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Researchers have figured out how to mass-produce tiny mechanical devices that could help mobile phone users avoid the hassle of dropped calls and slow downloads. The devices are designed to alleviate air wave congestion in order to improve the performance of mobile phones and other portable devices.
"There is not enough radio spectrum to serve portable devices around the world," said Jeffrey Rhoads, associate professor of mechanical engineering at Purdue University.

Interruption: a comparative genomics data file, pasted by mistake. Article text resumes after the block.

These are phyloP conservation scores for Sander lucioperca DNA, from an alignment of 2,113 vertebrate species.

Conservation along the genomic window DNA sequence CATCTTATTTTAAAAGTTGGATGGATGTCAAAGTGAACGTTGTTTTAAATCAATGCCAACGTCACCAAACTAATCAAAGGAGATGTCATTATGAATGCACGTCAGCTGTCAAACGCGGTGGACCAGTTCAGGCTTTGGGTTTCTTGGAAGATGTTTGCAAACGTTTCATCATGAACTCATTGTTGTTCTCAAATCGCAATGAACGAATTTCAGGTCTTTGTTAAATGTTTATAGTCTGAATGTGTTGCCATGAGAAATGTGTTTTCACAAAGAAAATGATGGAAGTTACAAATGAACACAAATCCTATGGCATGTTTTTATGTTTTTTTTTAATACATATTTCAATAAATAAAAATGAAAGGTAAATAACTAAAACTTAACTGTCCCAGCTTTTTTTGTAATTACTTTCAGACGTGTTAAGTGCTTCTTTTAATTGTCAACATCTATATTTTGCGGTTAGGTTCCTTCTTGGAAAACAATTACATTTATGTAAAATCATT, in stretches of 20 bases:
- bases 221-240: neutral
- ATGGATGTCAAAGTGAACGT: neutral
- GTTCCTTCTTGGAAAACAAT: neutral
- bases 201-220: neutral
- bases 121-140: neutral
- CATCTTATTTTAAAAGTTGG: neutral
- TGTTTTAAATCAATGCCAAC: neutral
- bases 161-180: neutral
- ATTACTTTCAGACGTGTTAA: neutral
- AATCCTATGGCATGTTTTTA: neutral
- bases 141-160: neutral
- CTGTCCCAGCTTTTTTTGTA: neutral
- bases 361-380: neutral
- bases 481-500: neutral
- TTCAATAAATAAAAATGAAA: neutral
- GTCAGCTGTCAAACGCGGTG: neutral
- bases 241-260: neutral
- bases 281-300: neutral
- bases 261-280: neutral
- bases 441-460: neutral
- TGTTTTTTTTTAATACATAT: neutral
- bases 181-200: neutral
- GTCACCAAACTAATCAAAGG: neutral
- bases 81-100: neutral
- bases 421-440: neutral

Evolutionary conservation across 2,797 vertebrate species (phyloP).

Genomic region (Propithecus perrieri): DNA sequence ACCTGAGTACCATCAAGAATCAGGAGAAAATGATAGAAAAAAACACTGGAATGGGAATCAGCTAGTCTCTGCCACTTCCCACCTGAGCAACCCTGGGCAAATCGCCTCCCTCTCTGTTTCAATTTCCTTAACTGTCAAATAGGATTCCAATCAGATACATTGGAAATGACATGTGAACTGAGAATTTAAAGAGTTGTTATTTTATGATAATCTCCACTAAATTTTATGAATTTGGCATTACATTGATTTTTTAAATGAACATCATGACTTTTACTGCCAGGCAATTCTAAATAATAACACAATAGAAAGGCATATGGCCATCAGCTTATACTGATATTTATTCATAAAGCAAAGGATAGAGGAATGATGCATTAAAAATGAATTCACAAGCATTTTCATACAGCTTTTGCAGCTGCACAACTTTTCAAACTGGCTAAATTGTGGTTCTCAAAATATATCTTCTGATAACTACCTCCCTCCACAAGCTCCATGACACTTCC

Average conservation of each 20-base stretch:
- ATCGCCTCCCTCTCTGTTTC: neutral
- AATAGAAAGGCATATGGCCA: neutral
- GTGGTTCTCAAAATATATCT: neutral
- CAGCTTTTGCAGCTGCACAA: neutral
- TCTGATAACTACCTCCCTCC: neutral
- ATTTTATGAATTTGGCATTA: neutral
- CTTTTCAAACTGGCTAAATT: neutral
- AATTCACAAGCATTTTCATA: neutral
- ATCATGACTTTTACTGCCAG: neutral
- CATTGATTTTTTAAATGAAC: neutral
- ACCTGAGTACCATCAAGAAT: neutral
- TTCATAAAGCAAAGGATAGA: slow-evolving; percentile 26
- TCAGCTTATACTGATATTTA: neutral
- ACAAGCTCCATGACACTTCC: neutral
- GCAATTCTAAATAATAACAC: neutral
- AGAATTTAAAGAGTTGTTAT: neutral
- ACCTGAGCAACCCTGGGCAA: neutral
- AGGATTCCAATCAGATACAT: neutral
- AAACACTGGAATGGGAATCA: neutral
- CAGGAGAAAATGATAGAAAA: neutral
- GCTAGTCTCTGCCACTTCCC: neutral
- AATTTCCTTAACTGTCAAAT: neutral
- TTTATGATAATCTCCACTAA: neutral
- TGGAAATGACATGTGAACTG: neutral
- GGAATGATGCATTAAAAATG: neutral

Overcrowding leads to call interruptions, busy signals, poorer call quality, and slower downloads. To counter the problem, the industry is trying to build systems that operate with more clearly defined channels so that more of them can fit within the available bandwidth.
The Purdue team has created devices called nanoelectromechanical resonators, which contain a small beam of silicon that vibrates when a voltage is applied. Researchers have shown that the new devices are produced with an efficiency of almost 100%, that is to say, it has been observed that practically all the devices created on silicon wafers work correctly.
The results have been detailed in a research paper that appears published online in the journal IEEE Transactions on Nanotechnology.